Farber said the Women Rising Program – the city’s hospitality industry training program – has a job placement and retention rate of 90 percent. The Customer Service Skills Center, another training program, has a 65 percent job placement and retention rate, she said.
Last year alone the city’s Small Business Development Center made more than $3 million in loans to businesses.
“This program has been invaluable in terms of what it has meant to residents in terms of job training, job creation, job retention, and our ability to nurture small businesses that otherwise wouldn’t exist here,” said Farber.
Small business owners based in Jersey City who were interviewed last week said they, and their employees, were among those most helped by the UEZ concept. They said they are concerned about the future of the program.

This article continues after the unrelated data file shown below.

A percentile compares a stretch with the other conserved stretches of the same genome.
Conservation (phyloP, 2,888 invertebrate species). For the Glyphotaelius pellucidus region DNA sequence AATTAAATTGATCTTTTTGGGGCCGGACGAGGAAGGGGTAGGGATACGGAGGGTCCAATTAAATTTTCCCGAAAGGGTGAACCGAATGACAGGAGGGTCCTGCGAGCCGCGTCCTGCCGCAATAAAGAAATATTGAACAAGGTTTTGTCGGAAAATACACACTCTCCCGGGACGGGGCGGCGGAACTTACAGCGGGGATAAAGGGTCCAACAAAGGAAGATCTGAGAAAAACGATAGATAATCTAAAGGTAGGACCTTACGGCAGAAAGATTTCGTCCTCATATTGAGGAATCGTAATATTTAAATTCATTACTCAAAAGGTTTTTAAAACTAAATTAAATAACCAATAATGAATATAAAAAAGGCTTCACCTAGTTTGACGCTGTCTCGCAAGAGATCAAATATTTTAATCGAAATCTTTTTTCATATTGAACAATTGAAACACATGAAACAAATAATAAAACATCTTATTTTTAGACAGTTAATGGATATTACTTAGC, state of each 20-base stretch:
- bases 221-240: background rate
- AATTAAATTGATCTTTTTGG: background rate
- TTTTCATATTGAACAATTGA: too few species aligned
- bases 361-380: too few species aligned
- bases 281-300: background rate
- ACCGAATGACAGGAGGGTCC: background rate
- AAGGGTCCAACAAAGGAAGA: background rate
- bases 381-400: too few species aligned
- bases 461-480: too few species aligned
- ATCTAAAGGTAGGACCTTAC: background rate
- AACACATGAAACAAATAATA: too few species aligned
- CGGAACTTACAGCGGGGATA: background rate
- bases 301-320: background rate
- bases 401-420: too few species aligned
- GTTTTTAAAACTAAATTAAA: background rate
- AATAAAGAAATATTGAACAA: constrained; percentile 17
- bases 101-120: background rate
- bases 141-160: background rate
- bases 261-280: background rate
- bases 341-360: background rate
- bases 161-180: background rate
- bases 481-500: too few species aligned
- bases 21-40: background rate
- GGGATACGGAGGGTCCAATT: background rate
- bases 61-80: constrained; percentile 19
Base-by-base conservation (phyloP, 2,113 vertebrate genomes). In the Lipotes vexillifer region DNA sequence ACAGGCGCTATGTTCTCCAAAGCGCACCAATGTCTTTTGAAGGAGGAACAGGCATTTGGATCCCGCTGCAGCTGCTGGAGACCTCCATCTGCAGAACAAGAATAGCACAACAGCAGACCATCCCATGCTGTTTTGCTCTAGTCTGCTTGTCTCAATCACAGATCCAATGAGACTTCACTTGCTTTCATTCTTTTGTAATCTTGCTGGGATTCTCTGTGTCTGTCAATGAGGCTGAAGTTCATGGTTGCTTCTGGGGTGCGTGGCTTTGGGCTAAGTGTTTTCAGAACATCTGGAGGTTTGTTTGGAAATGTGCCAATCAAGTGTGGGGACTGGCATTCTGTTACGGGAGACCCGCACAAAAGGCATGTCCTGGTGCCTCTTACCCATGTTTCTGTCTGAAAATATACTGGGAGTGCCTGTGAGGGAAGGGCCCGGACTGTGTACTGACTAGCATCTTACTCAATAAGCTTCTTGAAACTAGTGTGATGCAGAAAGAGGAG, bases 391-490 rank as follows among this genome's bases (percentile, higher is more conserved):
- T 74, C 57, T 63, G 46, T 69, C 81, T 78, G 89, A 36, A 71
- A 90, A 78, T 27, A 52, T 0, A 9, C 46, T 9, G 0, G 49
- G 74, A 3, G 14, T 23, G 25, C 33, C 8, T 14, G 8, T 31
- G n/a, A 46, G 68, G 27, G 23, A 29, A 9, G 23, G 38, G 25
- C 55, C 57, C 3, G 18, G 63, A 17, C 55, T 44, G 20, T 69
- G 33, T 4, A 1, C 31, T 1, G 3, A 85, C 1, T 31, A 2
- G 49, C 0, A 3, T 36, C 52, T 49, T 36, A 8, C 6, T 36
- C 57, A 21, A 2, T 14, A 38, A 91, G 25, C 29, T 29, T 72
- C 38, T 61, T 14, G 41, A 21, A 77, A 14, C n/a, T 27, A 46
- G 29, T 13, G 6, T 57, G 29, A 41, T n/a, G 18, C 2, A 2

Karen Davis-Farage, general manager of Pole Position Raceway, who founded the company with her husband, said the presence of a UEZ in Jersey City was a deciding factor when they looked for a place to base their operations.
“We knew that we needed to find a geography that had at least 800,000 people within 30 miles,” she said. “So, we could have gone almost anywhere. What set Jersey City apart was that when we met with Jersey City … the UEZ was there answering the phone and making very appropriate introductions...Since then, we’ve put people to work. We’ve put people back to work. We’ve given people their first jobs on the books.”